Tuesday, October 14, 2008

From the Heartland: Life Lessons from a Small Town Mayor.....

The Old Woman's Tale
by Spooner Jenkins

I decided to take the opportunity of the few days off made necessary by the need to clear the Mayor's office of badger carcasses to do some hard thinking about the current state of affairs. This country is a mess. Just yesterday Agnes and I sat on the front porch for our lunch. It was 55 degrees here in Belvidere, 2006 Top American City and home to 98 of the nicest folk in all of Southern Nebraska, as we watched some local kids rolling doobies and discussed global warming. Now I typically don't approve of drug use because it doesn't support the American farmer but they said they grew it themselves. It sure was cool out. Chilly even. Take that NASA and The Weather Channel!

These days kids don't have any purpose. Not in Belvidere though. There's nothing like the fear of being torn to ribbons by a roving band of mutant opposable thumbed turkeys to set a boy straight. Other than widespread indoctrination against people different from them perhaps. But then again that also just boils down to fear. Fear is good. Fear is the chum that provides sustenance for our insatiable desire to control our environment, whether it is what people should be allowed to believe, or not to believe; what we do behind closed doors, and who we do it with; or who is allowed to reap the bountiful harvest that democracy and George W. Bush have provided us.

We ended our evening talk, and finished up our roast beef and spiced rum turnips. I took one long pause to take the beauty of this fair city in. There were no homicidal turkeys or irregular sheep in sight, and the incessant din of the last of the Autumn weevils as they devoured the few remaining shreds of plant life was a cacophony of delight. A small latino boy ate ice cream next to a rusty old jungle gym, and an old man licked mustard from the corner of his mouth before heading back towards the bus station located just down the street from our house.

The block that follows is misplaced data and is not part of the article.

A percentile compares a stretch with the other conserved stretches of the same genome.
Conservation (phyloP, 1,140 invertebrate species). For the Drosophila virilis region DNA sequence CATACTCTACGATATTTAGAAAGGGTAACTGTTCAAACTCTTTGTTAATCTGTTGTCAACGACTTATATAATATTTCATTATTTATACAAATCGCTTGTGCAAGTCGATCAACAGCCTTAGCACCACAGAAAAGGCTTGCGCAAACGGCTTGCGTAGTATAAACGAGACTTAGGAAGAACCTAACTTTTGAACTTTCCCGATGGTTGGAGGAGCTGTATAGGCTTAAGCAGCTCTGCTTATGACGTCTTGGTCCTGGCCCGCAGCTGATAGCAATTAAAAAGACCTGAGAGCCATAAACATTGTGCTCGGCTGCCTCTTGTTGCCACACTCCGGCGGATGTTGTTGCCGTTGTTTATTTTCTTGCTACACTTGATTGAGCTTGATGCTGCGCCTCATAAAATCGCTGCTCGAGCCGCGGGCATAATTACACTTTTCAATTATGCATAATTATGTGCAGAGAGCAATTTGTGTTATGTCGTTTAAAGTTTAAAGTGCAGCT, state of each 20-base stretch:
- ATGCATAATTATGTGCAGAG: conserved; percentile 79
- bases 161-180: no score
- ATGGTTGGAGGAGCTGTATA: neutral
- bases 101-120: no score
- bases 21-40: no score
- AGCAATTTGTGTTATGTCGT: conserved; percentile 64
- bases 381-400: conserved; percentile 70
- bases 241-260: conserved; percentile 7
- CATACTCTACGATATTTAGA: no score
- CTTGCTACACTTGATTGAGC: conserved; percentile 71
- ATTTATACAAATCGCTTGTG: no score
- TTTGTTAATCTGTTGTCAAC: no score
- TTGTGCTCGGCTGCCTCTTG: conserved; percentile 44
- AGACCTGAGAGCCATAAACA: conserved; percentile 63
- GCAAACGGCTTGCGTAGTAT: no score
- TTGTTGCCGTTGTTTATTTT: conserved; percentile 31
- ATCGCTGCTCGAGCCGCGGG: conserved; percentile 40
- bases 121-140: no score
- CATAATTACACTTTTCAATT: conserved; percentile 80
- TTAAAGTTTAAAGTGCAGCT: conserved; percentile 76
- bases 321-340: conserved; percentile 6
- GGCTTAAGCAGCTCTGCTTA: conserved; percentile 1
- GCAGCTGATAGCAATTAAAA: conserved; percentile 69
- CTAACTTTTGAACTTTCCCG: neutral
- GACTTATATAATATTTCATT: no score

There is just one bus that services the town of Belvidere and it's never late. Some of the folks around town say it is haunted but rarely do they agree on just who or what the ghostly spectre is that walks up and down the path between the seats, always stopping at the thick white line placed just prior to the driver's seat. I've always had a thing for ghost stories and I suddenly decided that it was time to see for myself if this one was true.

The bus pulled up at a quarter past one and unloaded a motley assortment of passengers. A thin boy of about 7 or 8 jumped off the bus from the top step, biting his lower lip as he landed. He screamed in a mix of suprise and pain. I couldn't help but laugh at him and I immediately felt ashamed for doing so. A woman older than me by many years, maybe in her 90's, was helped off by two young men in baseball uniforms. One had a limp and a streak of blood trailing down his pants which originated at a large tear in the fabric just above his right knee.

"Did you at least win the game son?", I asked.

"What game?", the boy muttered as he ran off, the elderly woman now safely sitting on a nearby bench.

A few more folks, one of which was obviously drunk, exited the bus and headed their own seperate ways. Perhaps to their home or a local pub. I can't say for sure. Finally a beautiful young woman in a Dairy Queen uniform stepped down onto the curb from the lower step. I thought of Agnes immediately. Not because Agnes was a very a beautiful woman mind you, or young, but because the eyes were the same and the fact that Agnes had always dreamed of opening a Dairy Queen. A young man, equally attractive but missing an ear, ran up as if to embrace her. She pushed his arms down and looked nervously around. I couldn't make out the exact words as they walked towards Grimp's Hotel, but I know the look of an angry woman when I see one.

As the crowd dispersed I noticed the old woman again, still sitting quietly on her bench. After placing the remains of my lunch in a large metal bin I joined her.

"How's turnips?", I asked. "How's Turnips" being a common greeting in Southern Nebraska. Historians and etymologists have argued over the origin of the phrase with estimates ranging from the early 18th century to June of 2007.